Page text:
Peptide Epimerase from Spider Venom
Ribosomally produced peptides that contain D-amino acids have been isolated from a number of vertebrate and invertebrate sources. In each case, the D-amino acids are introduced by a posttranslational modification of a parent peptide containing only amino acids of the L-configuration. The only known enzyme to catalyze such a reaction is the peptide epimerase (also known as peptide isomerase) from the venom of the funnel web spider, Agelenopsis aperta. This enzyme interconverts two 48-amino acid long peptide toxins, 1 and 2, that differ only by the stereochemistry at a single serine residue (Figure 3).
Figure 3. Reaction Catalyzed by the Peptide Epimerase.
In a recent paper we reported the synthesis and testing of two pentapeptide analogs that contain modified amino acids at the site normally occupied by the substrate serine residue, J. Org. Chem. 2002, 8389. When the L-chloroalanine-containing peptide 3 was incubated with the epimerase it was converted into the dehydroalanine-containing peptide 4 via an elimination of HCl (Figure 4). The dehydroalanine peptide 4 was independently synthesized and found to act as a potent inhibitor of the epimerase (IC50 = 0.5 mM). These results support a direct deprotonation/reprotonation mechanism in which a carbanionic intermediate is formed (Figure 3). The observed inhibition by 4 can be attributed to the sp2-hybridization of the a-carbon in the dehydroalanine unit that mimics the planar geometry of the anionic intermediate.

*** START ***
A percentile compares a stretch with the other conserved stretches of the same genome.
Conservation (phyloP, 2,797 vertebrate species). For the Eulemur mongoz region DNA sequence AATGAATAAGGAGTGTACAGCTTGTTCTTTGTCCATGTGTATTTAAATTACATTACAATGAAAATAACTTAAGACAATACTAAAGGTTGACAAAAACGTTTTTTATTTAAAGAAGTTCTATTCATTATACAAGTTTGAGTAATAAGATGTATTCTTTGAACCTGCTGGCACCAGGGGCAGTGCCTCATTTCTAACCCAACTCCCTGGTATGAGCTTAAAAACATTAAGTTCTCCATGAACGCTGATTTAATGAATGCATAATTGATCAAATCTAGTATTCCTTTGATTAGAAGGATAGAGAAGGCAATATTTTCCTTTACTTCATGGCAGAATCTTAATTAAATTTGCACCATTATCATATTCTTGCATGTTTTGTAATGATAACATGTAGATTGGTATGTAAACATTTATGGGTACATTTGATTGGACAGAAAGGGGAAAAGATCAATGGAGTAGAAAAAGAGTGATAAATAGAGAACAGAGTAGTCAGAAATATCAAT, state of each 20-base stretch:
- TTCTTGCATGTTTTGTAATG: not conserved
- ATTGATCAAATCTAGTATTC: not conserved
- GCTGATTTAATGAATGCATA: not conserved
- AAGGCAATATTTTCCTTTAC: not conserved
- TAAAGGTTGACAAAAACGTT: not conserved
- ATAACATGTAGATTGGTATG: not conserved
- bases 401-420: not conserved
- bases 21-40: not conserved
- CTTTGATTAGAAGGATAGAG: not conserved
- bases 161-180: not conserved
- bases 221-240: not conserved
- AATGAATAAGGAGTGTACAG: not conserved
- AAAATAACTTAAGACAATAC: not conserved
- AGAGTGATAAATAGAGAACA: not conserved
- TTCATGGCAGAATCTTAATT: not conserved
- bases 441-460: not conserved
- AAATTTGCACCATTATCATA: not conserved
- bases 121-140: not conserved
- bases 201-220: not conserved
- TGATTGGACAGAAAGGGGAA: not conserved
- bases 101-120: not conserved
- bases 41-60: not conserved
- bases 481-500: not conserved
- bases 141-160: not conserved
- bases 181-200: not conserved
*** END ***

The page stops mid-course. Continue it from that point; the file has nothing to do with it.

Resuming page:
Figure 4. Reaction of Chloroalanine Pentapetide with Peptide Epimerase.
Andrew Murkin, B. Sc. UBC, Ph.D. Candidate, e-mail: